Call of Duty: World at War (360)

Review: Call of Duty: World at War



Treyarch’s turn.




According to Edwin Starr, war ain’t good for absolutely nothing’ but if you are or have been a videogame developer in the last decade or so you know damn well that war, and the Second World War in particular, is ripe for exploitation to the point now where we have over half a dozen long running franchises all focused on a nineteen thirty nine to nineteen forty five timeframe and all the various campaigns and battles played and replayed over and over until we’re at the point now where your average first person shooter fan knows as much about WW2 as Stephen E. Ambrose.

So it’s a Call of Duty game and it’s set during world war two and it’s by Treyarch (forever to toil in Infinity Ward’s shadow) so it must be a load of shit right? So we can end the review here and all go back to playing Call of Duty 4 right? Well no, despite the initially unappealing mix of developer and setting, Treyarch have put all the criticism they (rightly) took for Call of Duty 3 aside and made a great game which might just be better than Call of Duty 4 depending on your personal preference.

No, Ive never considered a career in the army.

No, I've never considered a career in the army.

The single player game covers two theatres of combat with the first being set during the US marines’ island hopping campaign against Japan. Each of these early stages is teaming with Japanese soldiers who despite not having the American’s expansive arsenal and naval support more than make up for it with shear determination and cunning by alternating between lurking in hidden spider holes only to emerge for a sudden sneak attack or charging en-mass with bayonets.

For me the biggest challenge next to avoiding the grenades that the enemy AI could drop on a pin head a two hundred feet is not laughing at the voice talent used for the marine sergeant who takes you through the story. Treyarch have enlisted non other than Jack Baue- I mean Kiefer Sutherland and you can be assured they got their money’s worth with him screaming inspirational clichés with every other bullet. Sure it’s nice to hear a familiar voice amid all the gunfire and explosions but when he bellows “out-fucking-standing marines!” My reaction is to laugh. not go all gung-ho.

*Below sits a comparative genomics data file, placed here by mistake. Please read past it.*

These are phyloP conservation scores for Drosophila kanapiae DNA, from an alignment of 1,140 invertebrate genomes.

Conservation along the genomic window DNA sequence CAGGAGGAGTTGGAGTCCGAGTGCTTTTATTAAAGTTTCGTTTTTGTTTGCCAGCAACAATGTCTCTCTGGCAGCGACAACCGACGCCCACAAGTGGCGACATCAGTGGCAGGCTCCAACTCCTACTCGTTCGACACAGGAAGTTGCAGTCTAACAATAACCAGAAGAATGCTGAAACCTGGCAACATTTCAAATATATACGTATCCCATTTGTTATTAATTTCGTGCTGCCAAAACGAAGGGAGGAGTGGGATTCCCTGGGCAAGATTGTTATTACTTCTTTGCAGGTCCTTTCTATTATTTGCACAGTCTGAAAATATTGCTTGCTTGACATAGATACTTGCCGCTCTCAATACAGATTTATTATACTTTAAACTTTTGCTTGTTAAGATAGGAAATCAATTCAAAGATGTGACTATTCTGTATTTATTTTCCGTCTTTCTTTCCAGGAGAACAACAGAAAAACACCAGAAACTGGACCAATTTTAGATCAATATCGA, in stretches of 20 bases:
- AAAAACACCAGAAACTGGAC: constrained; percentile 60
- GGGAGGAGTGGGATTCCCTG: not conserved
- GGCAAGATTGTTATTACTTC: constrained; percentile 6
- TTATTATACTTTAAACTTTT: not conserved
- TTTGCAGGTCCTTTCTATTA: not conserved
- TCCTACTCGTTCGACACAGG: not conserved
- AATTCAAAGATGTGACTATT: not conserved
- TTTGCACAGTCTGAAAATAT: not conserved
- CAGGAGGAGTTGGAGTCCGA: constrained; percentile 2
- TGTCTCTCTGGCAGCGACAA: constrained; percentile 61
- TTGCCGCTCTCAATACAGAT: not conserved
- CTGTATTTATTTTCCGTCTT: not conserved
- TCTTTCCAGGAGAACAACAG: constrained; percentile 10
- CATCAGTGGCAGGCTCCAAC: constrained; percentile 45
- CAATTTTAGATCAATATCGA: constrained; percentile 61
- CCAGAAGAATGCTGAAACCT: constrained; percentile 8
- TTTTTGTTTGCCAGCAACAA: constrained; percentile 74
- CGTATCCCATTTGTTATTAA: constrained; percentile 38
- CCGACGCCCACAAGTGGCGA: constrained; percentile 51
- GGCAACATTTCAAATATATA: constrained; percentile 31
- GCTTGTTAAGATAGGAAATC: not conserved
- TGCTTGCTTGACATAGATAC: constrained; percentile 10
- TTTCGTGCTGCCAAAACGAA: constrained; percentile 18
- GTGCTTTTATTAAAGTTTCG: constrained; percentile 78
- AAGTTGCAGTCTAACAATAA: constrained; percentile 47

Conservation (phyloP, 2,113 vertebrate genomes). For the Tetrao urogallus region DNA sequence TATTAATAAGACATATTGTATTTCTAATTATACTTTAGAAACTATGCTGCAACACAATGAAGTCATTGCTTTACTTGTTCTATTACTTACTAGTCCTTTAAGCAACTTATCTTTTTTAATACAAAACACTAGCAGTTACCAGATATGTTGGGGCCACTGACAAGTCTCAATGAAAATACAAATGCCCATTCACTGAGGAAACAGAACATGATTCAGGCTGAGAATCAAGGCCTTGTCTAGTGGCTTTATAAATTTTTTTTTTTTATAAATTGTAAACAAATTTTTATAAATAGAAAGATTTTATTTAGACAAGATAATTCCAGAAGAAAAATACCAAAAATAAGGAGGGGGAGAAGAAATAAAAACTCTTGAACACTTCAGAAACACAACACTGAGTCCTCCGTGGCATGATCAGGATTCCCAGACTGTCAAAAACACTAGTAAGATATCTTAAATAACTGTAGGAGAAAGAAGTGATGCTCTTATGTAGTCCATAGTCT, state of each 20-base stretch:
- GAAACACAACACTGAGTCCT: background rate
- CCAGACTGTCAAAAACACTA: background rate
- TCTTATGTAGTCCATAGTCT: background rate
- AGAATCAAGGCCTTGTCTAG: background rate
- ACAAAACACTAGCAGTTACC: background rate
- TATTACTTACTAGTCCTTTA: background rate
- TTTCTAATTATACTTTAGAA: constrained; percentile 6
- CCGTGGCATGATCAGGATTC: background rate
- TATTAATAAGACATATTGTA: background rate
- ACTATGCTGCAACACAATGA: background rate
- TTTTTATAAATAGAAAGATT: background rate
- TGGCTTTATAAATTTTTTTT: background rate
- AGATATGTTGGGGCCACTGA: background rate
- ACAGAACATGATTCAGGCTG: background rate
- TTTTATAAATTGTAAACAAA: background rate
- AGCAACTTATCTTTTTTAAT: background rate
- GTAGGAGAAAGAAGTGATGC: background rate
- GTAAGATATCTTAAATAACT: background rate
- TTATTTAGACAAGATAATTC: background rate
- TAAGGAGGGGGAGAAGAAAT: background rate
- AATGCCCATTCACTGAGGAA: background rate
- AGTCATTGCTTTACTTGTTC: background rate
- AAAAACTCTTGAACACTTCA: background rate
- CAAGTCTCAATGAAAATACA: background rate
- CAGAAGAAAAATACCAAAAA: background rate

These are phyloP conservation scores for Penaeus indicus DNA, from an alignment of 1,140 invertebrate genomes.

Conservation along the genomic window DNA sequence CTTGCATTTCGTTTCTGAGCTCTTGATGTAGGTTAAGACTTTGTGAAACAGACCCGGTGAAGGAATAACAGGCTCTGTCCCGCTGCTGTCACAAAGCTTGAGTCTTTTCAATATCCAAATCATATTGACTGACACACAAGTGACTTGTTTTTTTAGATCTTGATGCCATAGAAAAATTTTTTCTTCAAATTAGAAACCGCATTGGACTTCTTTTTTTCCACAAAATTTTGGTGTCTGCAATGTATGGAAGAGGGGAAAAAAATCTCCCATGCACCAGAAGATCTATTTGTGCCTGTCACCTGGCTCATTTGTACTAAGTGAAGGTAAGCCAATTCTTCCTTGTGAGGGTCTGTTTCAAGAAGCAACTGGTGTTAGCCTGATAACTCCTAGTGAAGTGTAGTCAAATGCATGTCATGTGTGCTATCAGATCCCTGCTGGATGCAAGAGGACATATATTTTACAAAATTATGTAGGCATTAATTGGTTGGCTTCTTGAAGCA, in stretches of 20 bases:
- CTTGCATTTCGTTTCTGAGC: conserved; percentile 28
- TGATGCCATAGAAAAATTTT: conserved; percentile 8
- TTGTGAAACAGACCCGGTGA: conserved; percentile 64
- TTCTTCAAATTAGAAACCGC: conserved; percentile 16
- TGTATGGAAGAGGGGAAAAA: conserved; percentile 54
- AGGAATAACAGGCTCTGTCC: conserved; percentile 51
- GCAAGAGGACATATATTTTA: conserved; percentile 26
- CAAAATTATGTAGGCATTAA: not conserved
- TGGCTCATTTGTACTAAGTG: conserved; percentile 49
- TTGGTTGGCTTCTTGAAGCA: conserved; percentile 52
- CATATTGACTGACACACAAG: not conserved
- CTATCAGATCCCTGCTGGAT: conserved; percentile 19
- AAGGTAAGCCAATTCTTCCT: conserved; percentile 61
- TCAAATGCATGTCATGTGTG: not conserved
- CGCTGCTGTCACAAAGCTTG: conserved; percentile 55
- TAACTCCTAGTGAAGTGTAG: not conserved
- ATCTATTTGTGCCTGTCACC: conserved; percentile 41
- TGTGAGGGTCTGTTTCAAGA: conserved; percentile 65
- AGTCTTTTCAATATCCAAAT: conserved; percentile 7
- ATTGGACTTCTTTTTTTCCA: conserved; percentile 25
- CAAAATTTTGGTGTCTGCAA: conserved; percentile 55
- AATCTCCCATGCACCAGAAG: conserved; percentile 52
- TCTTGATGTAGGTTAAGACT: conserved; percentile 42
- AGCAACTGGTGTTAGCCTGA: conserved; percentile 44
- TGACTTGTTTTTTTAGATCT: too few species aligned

By 2011 it will mandatory to put zombies in games. Mark my words.

By 2011 it will mandatory to put zombies in games. Mark my words.

Many of the marine stages are set at night which gives the game a good chance to once again show off the beautiful lighting effects in the Call of Duty 4 software engine. The mood is spoiled somewhat by the inappropriate music that is used throughout but once the gunfire starts you won’t care. New additions like flares that blind you and nerve gas grenades that wash out your vision look great along with much hyped flash fires that breakout on surrounding scenery when the flamethrower comes into play.

As a practical weapon it is hugely overpowered with it taking seconds to clear out bunkers filled with solders before it overheats leaving the biggest danger being accidentally exploding a nearby barrel or getting too close to an immolated soldier who will set you ablaze. Add to this the naval artillery strikes you can call in using a field radio and other new weapons like rifle grenades and 40mm anti-aircraft guns you can turn against the enemy in no time at all you’ll be though the first few marine stages and onto the Russian campaign.